With hugs and applause, the joint House-Senate panel ironing out the Legislature's final tax deal finished its work shortly before midnight Saturday.

The deal includes tax increases on couples making more than $250,000 and singles making more than $150,000 in taxable income; a hefty cigarette tax increase; state spending to spruce up Rochester, a top Mayo Clinic priority; and, a little bit of money to explore the possibility of a new state office building. It also includes a one-year cap on local government levy increases.

The panel dealing with transportation issues also wrapped up and the one considering state government issues finished up their work around 1 a.m.

Those measures will not include what had been among their most controversial provisions. In the transportation measure, lawmakers considered but did not include either a gas tax increase or a metro sales tax; and the final state government bill will not include salary increases for lawmakers.

With all the budget committees finishing their work, lawmakers still had miles to go for a timely finish by Monday at midnight. The full House and Senate still need to pass the three budget measures to complete their work.

Some of the deadline pressure showed up among tired lawmakers, anxious to complete the task of approving Minnesota's next two year budget.

As the tax panel was concluding, Bakk, DFL-Cook, and House Speaker Paul Thissen, DFL-Minneapolis, appeared in the august committee room, causing a bit of a stir.

As the committee turned to look at Bakk, he joked: "It's the guy that's saying wrap it up already."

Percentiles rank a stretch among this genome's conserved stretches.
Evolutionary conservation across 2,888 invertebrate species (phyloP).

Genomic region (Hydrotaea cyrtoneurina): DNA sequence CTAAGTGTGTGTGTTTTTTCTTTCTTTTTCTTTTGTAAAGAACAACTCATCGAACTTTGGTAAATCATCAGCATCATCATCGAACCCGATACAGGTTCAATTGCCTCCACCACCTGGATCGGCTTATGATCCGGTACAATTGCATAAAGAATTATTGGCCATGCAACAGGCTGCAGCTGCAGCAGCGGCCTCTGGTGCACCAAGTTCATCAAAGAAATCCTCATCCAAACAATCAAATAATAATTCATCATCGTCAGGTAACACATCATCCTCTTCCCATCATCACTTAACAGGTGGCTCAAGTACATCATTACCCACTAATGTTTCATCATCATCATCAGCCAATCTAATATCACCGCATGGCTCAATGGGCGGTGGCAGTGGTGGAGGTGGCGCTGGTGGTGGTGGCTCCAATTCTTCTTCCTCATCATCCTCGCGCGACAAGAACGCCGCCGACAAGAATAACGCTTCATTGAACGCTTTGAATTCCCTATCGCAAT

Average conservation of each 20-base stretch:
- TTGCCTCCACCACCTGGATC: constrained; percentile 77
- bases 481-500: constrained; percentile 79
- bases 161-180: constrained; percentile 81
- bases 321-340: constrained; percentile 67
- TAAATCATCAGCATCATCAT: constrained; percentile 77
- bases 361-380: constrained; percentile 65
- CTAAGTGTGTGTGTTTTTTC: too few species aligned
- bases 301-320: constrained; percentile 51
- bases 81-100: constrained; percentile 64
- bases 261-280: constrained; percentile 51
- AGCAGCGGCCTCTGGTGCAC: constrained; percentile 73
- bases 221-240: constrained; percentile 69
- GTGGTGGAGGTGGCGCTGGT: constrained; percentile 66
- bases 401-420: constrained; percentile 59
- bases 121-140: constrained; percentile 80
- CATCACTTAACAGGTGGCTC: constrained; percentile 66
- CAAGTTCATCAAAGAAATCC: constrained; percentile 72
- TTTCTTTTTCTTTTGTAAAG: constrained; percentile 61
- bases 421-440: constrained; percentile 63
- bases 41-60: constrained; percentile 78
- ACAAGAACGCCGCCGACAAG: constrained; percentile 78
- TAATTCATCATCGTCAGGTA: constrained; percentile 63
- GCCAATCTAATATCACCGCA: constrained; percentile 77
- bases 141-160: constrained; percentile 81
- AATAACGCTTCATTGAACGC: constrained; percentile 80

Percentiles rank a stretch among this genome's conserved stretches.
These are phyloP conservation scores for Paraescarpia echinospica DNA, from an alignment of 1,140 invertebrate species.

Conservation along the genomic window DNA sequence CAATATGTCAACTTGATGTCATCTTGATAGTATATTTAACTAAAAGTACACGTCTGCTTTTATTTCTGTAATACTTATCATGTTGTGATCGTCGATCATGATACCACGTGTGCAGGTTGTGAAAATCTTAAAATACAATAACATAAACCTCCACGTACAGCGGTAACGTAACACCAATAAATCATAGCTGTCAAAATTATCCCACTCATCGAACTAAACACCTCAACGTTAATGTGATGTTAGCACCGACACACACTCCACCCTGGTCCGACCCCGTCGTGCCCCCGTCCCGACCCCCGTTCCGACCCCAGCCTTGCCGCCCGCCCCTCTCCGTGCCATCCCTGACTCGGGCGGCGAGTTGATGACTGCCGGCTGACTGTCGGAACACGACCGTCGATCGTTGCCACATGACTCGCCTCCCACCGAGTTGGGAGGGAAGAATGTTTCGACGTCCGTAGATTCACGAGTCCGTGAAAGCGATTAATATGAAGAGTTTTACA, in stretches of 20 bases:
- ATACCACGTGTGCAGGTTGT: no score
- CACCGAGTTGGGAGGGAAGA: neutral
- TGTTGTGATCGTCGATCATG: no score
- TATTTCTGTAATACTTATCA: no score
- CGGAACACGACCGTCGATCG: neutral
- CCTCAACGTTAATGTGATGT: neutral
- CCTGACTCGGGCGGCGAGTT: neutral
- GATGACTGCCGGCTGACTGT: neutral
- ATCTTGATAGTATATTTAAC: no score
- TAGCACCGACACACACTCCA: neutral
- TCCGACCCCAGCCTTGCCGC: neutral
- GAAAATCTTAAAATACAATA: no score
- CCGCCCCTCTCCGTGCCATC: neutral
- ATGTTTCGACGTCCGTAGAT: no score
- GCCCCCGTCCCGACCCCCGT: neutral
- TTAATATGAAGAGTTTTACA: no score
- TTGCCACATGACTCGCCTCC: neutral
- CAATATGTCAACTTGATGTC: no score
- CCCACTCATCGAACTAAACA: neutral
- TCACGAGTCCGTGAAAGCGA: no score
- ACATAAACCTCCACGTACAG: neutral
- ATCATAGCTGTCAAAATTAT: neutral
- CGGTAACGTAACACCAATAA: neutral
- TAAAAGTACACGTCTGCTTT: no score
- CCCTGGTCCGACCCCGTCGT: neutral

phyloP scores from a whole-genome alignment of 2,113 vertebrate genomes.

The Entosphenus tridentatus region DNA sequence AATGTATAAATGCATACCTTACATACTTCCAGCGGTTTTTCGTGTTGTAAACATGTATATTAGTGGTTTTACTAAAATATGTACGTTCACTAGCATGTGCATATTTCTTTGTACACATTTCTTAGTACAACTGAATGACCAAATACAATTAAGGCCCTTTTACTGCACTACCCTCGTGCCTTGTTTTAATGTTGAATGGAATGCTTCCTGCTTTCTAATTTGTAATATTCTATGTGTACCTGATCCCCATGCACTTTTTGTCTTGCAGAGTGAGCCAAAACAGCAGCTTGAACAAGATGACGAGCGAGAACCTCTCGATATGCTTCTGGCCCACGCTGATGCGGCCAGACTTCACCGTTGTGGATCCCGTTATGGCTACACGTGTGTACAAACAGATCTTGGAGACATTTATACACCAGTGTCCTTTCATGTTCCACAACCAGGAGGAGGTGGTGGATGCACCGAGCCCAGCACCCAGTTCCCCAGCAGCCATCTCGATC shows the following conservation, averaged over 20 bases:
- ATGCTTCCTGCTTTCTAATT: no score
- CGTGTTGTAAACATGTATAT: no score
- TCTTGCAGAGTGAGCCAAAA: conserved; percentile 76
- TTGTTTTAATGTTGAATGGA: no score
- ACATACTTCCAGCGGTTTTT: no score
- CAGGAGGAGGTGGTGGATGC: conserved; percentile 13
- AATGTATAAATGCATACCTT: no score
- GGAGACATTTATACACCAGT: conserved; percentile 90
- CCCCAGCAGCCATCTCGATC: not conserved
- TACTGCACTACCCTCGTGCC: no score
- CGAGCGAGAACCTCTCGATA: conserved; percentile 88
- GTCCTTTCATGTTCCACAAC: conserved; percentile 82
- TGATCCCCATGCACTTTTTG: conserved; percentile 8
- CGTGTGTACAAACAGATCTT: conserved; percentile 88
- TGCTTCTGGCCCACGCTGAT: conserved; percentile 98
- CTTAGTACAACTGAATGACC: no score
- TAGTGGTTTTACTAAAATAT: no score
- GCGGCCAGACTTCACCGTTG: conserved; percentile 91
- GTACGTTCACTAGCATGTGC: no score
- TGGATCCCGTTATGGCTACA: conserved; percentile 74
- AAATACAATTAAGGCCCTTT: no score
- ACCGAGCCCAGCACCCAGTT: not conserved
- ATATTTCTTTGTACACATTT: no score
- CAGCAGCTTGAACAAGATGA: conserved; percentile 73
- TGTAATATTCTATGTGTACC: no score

"All these people want to go home," Bakk said with a smile.

A few moments later, House Speaker Paul Thissen added his own joking instruction: "Vote!"

As of 1 a.m. Sunday, the House was still debating an education funding measure, which would pay for all day kindergarten statewide. The Senate is expected to take that measure up on Sunday around 1 p.m.  And both the House and Senate still needed to approve the tax, transportation and state government measures.

Legislative leaders were also hoping to revive a measure to fund state capital projects. Those bonding bills require a supermajority and on Friday an $800 million borrowing bill failed to reach that bar in the House.

Bakk said he hoped and Thissen hoped to meet with Republican leaders on Sunday to see if they can reach an agreement on a slimmed down borrowing bill that could win Republican votes.

Meanwhile, if the legislative leaders had a deal on approving a minimum wage -- a top DFL priority that fell to the side when DFLers in the House and Senate could not agree on how much to hike the wage floor -- they did not let on.

"I would never say anything's over. But I have not had any discussions today about it," Thissen said late Saturday. The House passed a wage hike that would bring the minimum to $9.50 an hour.

Bakk said that's too much for the Senate, which passed a minimum wage hike to $7.75 an hour.

"Eight dollars is the authority that the caucus gave me that I can go to. I know I have 34 votes for eight," Bakk said.


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